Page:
The University of California system has 10 campuses, 150 academic disciplines and 600 graduate degree programs.
An Orange County real estate broker wants to add tens of thousands of online courses to that list. And he wants to make them available to the public. For free. The Bernie Sanders–style proposal, officially submitted this week to the California attorney general as a potential ballot initiative, is clearly a long shot.
But its author, Boyd Roberts of Laguna Beach, thinks people will be so enthused by the prospect of getting a world-class education on their laptops for no cost that they'll come out in droves to help him get the measure on the November 2018 ballot.
"The first thing it does is establish the right of the public to access publicly owned higher education," he says. "More specifically, it gives them the right to audit all publicly owned higher education online."
The measure would apply to Cal State University campuses and California community colleges, too. It would establish a two-tiered system for access to online courses: Anyone could audit a class online, but those who seek degrees would have to pay what amounts to a break-even price for the institution involved, Roberts says.
If voters approve the measure, it would amend the state's constitution. As such, it would take 585,407 valid voter signatures to make the ballot. And that's if the attorney general approves the proposal's language for signature gathering, which it usually does. Gathering that many signatures almost always requires a professional firm's help at the cost of $3 million or so, experts have estimated.
"I think it would be very popular with students and parents," he says. "I visualize a social media campaign like the Ice Bucket Challenge or the Women's March. If it catches hold, people can sign up their friends and ask them to get signatures."
The would-be politician says the effort could be cost-neutral because it would attract new students to the online degree programs. Bonds would be issued to pay for initial infrastructure, he says. "I've got it set up to not impact the taxpayer at all," Roberts says. "Schools can't make it a profit center for the state and universities, either."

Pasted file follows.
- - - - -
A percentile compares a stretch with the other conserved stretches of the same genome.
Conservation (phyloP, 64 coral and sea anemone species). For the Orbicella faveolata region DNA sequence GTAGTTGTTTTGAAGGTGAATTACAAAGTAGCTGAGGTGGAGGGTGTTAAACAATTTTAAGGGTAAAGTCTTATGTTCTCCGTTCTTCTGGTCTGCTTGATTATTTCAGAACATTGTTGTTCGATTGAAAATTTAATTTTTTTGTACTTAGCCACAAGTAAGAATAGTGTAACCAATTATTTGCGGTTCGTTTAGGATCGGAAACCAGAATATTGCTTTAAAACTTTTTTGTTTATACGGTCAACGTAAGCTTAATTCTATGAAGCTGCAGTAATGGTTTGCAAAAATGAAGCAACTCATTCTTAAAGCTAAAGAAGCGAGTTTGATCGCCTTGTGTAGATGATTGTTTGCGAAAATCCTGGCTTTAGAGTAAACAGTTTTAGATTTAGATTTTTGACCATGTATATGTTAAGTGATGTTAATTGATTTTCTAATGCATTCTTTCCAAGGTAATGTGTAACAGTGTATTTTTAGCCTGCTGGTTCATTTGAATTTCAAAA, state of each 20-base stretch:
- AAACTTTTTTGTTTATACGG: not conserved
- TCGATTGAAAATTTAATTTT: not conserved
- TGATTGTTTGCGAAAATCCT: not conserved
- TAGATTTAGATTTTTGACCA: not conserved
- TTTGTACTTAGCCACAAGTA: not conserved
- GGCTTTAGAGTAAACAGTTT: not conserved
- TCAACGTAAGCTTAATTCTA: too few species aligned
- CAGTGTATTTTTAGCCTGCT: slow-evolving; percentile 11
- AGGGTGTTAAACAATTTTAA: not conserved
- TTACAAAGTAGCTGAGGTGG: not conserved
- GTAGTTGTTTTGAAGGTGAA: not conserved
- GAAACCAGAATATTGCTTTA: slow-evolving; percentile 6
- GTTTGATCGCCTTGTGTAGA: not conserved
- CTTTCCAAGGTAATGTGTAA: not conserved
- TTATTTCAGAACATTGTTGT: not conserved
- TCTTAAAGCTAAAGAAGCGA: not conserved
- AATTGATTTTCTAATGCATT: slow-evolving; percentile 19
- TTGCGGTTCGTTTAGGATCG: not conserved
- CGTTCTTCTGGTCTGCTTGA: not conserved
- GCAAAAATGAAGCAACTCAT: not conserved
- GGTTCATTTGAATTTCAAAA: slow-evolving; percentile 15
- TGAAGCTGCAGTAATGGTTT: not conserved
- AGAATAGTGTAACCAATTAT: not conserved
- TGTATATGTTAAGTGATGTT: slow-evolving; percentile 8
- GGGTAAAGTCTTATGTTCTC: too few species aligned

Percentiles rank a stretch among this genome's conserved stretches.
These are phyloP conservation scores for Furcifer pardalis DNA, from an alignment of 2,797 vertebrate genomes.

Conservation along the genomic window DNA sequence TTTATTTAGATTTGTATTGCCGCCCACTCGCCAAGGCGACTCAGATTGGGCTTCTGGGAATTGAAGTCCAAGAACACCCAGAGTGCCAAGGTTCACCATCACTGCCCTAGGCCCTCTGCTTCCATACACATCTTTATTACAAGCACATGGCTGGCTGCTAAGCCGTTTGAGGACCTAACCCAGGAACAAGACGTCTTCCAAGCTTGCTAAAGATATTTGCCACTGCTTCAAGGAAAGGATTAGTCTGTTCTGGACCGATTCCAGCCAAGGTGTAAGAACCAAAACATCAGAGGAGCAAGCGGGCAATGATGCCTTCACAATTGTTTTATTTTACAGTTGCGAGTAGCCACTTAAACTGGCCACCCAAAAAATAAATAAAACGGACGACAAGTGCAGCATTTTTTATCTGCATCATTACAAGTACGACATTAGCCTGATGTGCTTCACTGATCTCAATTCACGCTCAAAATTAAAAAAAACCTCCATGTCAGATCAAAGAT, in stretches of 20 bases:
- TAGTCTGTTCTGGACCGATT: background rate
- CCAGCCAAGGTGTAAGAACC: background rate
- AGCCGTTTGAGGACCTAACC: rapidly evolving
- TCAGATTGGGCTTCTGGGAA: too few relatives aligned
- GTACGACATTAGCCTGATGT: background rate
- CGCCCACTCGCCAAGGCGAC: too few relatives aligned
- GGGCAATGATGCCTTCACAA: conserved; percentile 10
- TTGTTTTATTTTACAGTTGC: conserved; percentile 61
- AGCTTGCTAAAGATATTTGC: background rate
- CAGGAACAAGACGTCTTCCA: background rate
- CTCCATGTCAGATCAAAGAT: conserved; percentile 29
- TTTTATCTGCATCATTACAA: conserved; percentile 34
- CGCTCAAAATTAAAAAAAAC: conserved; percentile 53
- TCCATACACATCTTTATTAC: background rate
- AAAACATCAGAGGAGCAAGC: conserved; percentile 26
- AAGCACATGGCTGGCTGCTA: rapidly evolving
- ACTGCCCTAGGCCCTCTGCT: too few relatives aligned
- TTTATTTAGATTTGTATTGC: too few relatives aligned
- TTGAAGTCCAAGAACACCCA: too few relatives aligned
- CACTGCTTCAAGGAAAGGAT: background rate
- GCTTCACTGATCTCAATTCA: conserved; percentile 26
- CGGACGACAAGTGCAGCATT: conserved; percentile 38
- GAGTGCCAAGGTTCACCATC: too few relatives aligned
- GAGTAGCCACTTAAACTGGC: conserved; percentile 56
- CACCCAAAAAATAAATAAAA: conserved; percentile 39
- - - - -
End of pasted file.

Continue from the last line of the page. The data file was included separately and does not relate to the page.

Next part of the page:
The measure also would encourage instructors to use "free, open-source books," Roberts says.
Russell Poulin, deputy director of research for online education nonprofit Wiche Cooperative for Educational Technologies, says the measure is a good idea but that it could be fraught with complications. Chief among them is the daunting volume of courses offered by public higher education institutions in the state. Many would be redundant, Poulin says.
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"The way one professor teaches Shakespeare is different from the way another teaches it, so will we have a standard Shakespeare course?" he asks. The University of Georgia has approached the problem by creating "an agreed-upon core of general education courses available online."
However, if one or even a few Shakespeare courses are approved for online offerings over others, "You run into issues of academic freedom," Poulin says. In other words, would offering one class over another censor a professor? And disruptive students and trolls would have to be dealt with, especially if courses are open for free to the general public, he says.
Some courses, like theater classes, medical demonstrations or physical education, might not work in online versions, Poulin says. And there are myriad of "long-tail" classes with relatively obscure topics and low attendance that, while important to a student body, might not be worth the cost of online broadcasting, he argued.
"You'll have to figure out the economics of it," he says.